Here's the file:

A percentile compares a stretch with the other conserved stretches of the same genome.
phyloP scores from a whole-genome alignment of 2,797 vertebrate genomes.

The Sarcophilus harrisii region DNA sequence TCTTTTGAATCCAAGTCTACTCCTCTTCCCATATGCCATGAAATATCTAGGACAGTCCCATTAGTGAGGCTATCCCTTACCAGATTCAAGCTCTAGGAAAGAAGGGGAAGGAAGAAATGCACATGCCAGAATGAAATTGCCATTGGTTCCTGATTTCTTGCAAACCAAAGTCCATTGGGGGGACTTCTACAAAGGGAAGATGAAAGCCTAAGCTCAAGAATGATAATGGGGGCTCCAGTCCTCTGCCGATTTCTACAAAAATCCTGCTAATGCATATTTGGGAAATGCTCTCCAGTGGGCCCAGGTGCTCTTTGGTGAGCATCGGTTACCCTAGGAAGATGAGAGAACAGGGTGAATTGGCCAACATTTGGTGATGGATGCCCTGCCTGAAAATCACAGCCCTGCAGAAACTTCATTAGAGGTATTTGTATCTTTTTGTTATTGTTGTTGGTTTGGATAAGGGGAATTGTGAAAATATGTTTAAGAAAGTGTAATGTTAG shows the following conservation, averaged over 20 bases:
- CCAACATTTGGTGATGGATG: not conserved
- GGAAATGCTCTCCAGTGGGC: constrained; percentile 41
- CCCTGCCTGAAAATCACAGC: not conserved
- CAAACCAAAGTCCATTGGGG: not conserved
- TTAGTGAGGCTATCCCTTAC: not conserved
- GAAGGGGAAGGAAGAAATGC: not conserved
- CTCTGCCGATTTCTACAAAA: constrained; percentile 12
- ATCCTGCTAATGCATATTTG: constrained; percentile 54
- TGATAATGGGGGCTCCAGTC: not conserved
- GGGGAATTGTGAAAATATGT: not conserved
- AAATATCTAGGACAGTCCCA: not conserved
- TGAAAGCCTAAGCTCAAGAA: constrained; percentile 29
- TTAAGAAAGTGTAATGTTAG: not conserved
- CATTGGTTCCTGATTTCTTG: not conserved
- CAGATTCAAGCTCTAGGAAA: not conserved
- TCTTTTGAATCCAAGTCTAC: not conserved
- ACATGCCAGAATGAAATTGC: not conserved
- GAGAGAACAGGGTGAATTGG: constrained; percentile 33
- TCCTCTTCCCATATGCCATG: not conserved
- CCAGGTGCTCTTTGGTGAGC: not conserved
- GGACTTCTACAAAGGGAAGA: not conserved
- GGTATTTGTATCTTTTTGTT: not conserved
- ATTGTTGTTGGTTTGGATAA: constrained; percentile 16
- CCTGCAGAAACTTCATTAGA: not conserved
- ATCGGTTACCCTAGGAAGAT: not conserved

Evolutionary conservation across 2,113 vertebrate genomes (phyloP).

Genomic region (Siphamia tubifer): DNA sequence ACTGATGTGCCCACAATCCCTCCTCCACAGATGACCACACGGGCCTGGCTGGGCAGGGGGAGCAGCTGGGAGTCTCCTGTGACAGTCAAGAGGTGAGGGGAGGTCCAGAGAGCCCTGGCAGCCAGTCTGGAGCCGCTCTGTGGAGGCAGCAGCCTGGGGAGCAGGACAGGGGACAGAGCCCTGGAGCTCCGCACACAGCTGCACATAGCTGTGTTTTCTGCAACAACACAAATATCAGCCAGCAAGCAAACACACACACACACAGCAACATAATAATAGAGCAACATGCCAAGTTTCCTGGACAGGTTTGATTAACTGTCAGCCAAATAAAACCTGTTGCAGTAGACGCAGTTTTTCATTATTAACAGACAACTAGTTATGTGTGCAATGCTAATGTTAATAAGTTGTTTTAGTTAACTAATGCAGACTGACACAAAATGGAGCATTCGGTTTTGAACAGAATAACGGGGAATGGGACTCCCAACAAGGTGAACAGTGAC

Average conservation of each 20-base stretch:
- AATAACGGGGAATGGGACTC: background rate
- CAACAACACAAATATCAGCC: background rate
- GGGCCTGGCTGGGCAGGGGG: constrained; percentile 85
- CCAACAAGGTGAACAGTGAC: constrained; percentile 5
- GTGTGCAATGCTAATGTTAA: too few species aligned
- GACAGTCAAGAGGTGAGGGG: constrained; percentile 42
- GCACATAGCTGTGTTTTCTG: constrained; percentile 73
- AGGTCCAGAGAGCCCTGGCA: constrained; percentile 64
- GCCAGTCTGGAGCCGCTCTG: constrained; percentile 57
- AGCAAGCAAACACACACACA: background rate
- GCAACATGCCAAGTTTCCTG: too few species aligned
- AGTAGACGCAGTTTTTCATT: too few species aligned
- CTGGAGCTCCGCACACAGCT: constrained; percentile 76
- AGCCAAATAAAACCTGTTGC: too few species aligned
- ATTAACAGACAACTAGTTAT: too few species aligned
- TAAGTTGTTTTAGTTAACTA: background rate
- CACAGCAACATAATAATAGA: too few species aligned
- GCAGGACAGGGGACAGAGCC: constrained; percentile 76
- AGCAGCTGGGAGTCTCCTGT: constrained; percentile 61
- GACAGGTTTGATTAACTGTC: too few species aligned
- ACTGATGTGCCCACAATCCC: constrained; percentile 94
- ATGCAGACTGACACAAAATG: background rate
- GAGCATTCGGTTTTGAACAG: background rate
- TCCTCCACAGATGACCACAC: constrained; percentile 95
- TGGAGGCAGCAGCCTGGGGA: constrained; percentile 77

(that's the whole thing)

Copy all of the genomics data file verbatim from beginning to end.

A percentile compares a stretch with the other conserved stretches of the same genome.
phyloP scores from a whole-genome alignment of 2,797 vertebrate genomes.

The Sarcophilus harrisii region DNA sequence TCTTTTGAATCCAAGTCTACTCCTCTTCCCATATGCCATGAAATATCTAGGACAGTCCCATTAGTGAGGCTATCCCTTACCAGATTCAAGCTCTAGGAAAGAAGGGGAAGGAAGAAATGCACATGCCAGAATGAAATTGCCATTGGTTCCTGATTTCTTGCAAACCAAAGTCCATTGGGGGGACTTCTACAAAGGGAAGATGAAAGCCTAAGCTCAAGAATGATAATGGGGGCTCCAGTCCTCTGCCGATTTCTACAAAAATCCTGCTAATGCATATTTGGGAAATGCTCTCCAGTGGGCCCAGGTGCTCTTTGGTGAGCATCGGTTACCCTAGGAAGATGAGAGAACAGGGTGAATTGGCCAACATTTGGTGATGGATGCCCTGCCTGAAAATCACAGCCCTGCAGAAACTTCATTAGAGGTATTTGTATCTTTTTGTTATTGTTGTTGGTTTGGATAAGGGGAATTGTGAAAATATGTTTAAGAAAGTGTAATGTTAG shows the following conservation, averaged over 20 bases:
- CCAACATTTGGTGATGGATG: not conserved
- GGAAATGCTCTCCAGTGGGC: constrained; percentile 41
- CCCTGCCTGAAAATCACAGC: not conserved
- CAAACCAAAGTCCATTGGGG: not conserved
- TTAGTGAGGCTATCCCTTAC: not conserved
- GAAGGGGAAGGAAGAAATGC: not conserved
- CTCTGCCGATTTCTACAAAA: constrained; percentile 12
- ATCCTGCTAATGCATATTTG: constrained; percentile 54
- TGATAATGGGGGCTCCAGTC: not conserved
- GGGGAATTGTGAAAATATGT: not conserved
- AAATATCTAGGACAGTCCCA: not conserved
- TGAAAGCCTAAGCTCAAGAA: constrained; percentile 29
- TTAAGAAAGTGTAATGTTAG: not conserved
- CATTGGTTCCTGATTTCTTG: not conserved
- CAGATTCAAGCTCTAGGAAA: not conserved
- TCTTTTGAATCCAAGTCTAC: not conserved
- ACATGCCAGAATGAAATTGC: not conserved
- GAGAGAACAGGGTGAATTGG: constrained; percentile 33
- TCCTCTTCCCATATGCCATG: not conserved
- CCAGGTGCTCTTTGGTGAGC: not conserved
- GGACTTCTACAAAGGGAAGA: not conserved
- GGTATTTGTATCTTTTTGTT: not conserved
- ATTGTTGTTGGTTTGGATAA: constrained; percentile 16
- CCTGCAGAAACTTCATTAGA: not conserved
- ATCGGTTACCCTAGGAAGAT: not conserved

Evolutionary conservation across 2,113 vertebrate genomes (phyloP).

Genomic region (Siphamia tubifer): DNA sequence ACTGATGTGCCCACAATCCCTCCTCCACAGATGACCACACGGGCCTGGCTGGGCAGGGGGAGCAGCTGGGAGTCTCCTGTGACAGTCAAGAGGTGAGGGGAGGTCCAGAGAGCCCTGGCAGCCAGTCTGGAGCCGCTCTGTGGAGGCAGCAGCCTGGGGAGCAGGACAGGGGACAGAGCCCTGGAGCTCCGCACACAGCTGCACATAGCTGTGTTTTCTGCAACAACACAAATATCAGCCAGCAAGCAAACACACACACACACAGCAACATAATAATAGAGCAACATGCCAAGTTTCCTGGACAGGTTTGATTAACTGTCAGCCAAATAAAACCTGTTGCAGTAGACGCAGTTTTTCATTATTAACAGACAACTAGTTATGTGTGCAATGCTAATGTTAATAAGTTGTTTTAGTTAACTAATGCAGACTGACACAAAATGGAGCATTCGGTTTTGAACAGAATAACGGGGAATGGGACTCCCAACAAGGTGAACAGTGAC

Average conservation of each 20-base stretch:
- AATAACGGGGAATGGGACTC: background rate
- CAACAACACAAATATCAGCC: background rate
- GGGCCTGGCTGGGCAGGGGG: constrained; percentile 85
- CCAACAAGGTGAACAGTGAC: constrained; percentile 5
- GTGTGCAATGCTAATGTTAA: too few species aligned
- GACAGTCAAGAGGTGAGGGG: constrained; percentile 42
- GCACATAGCTGTGTTTTCTG: constrained; percentile 73
- AGGTCCAGAGAGCCCTGGCA: constrained; percentile 64
- GCCAGTCTGGAGCCGCTCTG: constrained; percentile 57
- AGCAAGCAAACACACACACA: background rate
- GCAACATGCCAAGTTTCCTG: too few species aligned
- AGTAGACGCAGTTTTTCATT: too few species aligned
- CTGGAGCTCCGCACACAGCT: constrained; percentile 76
- AGCCAAATAAAACCTGTTGC: too few species aligned
- ATTAACAGACAACTAGTTAT: too few species aligned
- TAAGTTGTTTTAGTTAACTA: background rate
- CACAGCAACATAATAATAGA: too few species aligned
- GCAGGACAGGGGACAGAGCC: constrained; percentile 76
- AGCAGCTGGGAGTCTCCTGT: constrained; percentile 61
- GACAGGTTTGATTAACTGTC: too few species aligned
- ACTGATGTGCCCACAATCCC: constrained; percentile 94
- ATGCAGACTGACACAAAATG: background rate
- GAGCATTCGGTTTTGAACAG: background rate
- TCCTCCACAGATGACCACAC: constrained; percentile 95
- TGGAGGCAGCAGCCTGGGGA: constrained; percentile 77